When taking a photography workshop, it’s important to perform some due diligence to ensure you’re investing your money wisely.
Whether you’re a brand new or seasoned photographer, one things holds true — if you belong to any website, photography Facebook group, or have photographer friends, you are likely to get bombarded on a weekly, maybe even daily, basis with educational opportunities and workshops.
It’s easy to get lost in the myriad of choices you have for both large organized conferences and the small, under 10 people “almost alone” types of workshops. While there are often great opportunities to learn from successful photographers through workshops, it’s important to note that just because something is deemed a “workshop” doesn’t mean that there aren’t any precautions to take and research to be done.
There are a few points to realize before going any further. Just like the wedding and portrait photography industry itself, there are few regulations and anyone can decide they want to host a workshop. I personally think workshops are some of the best learning opportunities out there, but I’ve also been party to some that — being blunt — I was upset to waste my time on, let alone my money.
So here’s a few tips and pointers to help you get the most for your money and help you grow as a photographer, while not getting ripped off.
Look at the photographers work
This doesn’t just mean their “highlight” photos, but their entire body of paid work. Also check to see if they are consistently posting new work, active in the community, and if their workshop topic jives with what they are posting. In other words, if you see a great business workshop but the person isn’t posting a lot of work, or the work isn’t of a high quality, you may want to think twice. There are several successful ways to run a photography business but taking business advice from a boutique photographer, if you are a bulk photographer, may not be worth it for you.
Look at their workshop T&C (terms and conditions)
Most professional photographers have very good contracts with their clients (or they should) because we are selling an intangible service. This is no different for workshop hosts. They are promising an intangible good and, as such, often their contracts are fairly specific with what you can and cannot expect as far as what you receive, substitutions of speakers, education, etc.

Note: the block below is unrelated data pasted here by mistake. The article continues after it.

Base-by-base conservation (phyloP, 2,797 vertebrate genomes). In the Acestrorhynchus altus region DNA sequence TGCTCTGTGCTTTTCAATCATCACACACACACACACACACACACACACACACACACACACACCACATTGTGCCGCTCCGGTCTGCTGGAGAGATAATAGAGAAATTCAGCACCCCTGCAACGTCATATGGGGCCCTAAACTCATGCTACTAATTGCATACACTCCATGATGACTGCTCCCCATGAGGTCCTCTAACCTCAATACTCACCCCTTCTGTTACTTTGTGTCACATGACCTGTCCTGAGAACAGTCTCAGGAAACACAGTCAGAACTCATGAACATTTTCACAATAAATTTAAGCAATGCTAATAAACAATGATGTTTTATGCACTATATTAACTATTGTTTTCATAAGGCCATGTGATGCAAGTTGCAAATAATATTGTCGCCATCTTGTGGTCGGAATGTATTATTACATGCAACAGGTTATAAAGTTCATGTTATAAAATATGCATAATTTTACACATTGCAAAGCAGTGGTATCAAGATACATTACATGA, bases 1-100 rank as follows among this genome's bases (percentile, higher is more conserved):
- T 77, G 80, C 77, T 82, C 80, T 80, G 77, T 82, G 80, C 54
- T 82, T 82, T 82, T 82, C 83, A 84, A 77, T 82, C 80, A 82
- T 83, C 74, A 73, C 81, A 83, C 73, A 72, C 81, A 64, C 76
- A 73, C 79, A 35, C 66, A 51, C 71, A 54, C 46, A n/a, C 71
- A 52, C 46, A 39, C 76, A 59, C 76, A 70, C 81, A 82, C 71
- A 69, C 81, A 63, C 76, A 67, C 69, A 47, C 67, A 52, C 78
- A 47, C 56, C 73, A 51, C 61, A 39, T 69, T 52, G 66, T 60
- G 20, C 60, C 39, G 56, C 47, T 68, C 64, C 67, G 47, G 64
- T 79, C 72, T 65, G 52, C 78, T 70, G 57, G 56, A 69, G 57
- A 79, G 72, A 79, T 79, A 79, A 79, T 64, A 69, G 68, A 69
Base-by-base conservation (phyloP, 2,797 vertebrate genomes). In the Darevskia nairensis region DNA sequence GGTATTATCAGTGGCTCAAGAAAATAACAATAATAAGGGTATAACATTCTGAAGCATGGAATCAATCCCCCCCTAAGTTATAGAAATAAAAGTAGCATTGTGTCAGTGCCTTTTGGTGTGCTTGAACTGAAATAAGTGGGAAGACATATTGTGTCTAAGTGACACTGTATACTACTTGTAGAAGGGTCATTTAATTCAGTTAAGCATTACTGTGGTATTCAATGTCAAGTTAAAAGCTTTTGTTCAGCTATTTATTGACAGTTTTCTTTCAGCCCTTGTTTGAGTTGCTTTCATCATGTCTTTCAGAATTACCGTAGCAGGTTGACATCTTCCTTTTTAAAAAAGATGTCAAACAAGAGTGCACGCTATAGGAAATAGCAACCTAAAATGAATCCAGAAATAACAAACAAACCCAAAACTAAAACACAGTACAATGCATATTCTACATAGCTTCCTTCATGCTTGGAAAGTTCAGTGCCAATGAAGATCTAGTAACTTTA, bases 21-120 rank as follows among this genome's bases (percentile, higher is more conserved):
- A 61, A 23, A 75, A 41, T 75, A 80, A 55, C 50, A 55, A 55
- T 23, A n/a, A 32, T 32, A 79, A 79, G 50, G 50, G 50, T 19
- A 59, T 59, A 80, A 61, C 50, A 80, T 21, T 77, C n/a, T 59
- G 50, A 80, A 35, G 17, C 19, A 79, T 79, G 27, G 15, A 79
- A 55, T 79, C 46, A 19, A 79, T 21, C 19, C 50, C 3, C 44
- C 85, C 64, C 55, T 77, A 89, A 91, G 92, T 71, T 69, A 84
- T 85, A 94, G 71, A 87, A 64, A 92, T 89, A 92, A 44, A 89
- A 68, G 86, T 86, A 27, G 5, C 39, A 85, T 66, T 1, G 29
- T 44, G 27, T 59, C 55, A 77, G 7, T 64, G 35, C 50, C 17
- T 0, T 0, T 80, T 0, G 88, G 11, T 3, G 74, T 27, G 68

If the workshop has a contract, pay particular attention to the cancellation clauses (whether it’s them or you that cancel)
Especially when traveling to take a workshop, if something comes up and you have to cancel make sure you can get at least a partial refund, transfer your ticket to someone else, or receive credit to take a future workshop. A great example I know of is a maternity workshop that was being held in an environment that is battling the zika virus (which is very harmful to pregnant mothers). Many of the students wanted to pull out and it caused serious issues because of the workshop T&C.
Pay attention to any review clauses in the contract
This is the one that troubles me the most. I’ve seen more than one workshop host “ban” you from leaving anything but a positive review in public. This is a serious red flag to me and while the legality of it is a larger issue, you probably don’t want to pay not only the money for the workshop that you didn’t have a good experience with, but then the legal fees to fight a lawsuit should the workshop host decide to pursue legal action based on your accurate review based on your own personal experiences (which is the de facto defense against slander or libel claims).
Research the photographer’s background
Again, this comes down to knowing who you are giving money to. Check out their work, how long they’ve been in business, if they are still in business (yes, this happens), the level of your work, the level of the speaker’s work, and the topics they are discussing. A workshop host should be an industry expert, and more specifically an expert in the scope of what they are teaching. In other words, you wouldn’t ask a mechanic about removing a mole on your arm.
Look at the workshop fee
The higher the fee, the less likely you’ll be “sold” on anything. I take classes from both types of photographers but I know (and expect) when I go to a $100 workshop, I’m going to be given a hard sell on actions, forms, processes, etc. Alternatively when I go to a $2,000 workshop, I don’t expect to be getting sold on anything except drooling over some of the gear they are using.
The workshop industry, as some would joke, is almost as large at the photography industry itself. I’ve seen photographers giving workshops in only their second year of business. Not to say they couldn’t help you but its unlikely a 2nd year business has much in the way to offer a photographer with 10 years of experience. Photographers who offer workshops, most of the time, truly love educating and the workshop industry itself is not generally a “get rich quick” scheme. However, there are exceptions and it pays to do your research in advance.
About the Author
Brian Mullins is an award winning Wedding & Commercial photographer based in Raleigh, NC. He has spoken to numerous groups on the east coast covering topics from business to lighting. You can find out more about Brian and follow his work on his website. This article was also published here and used with permission.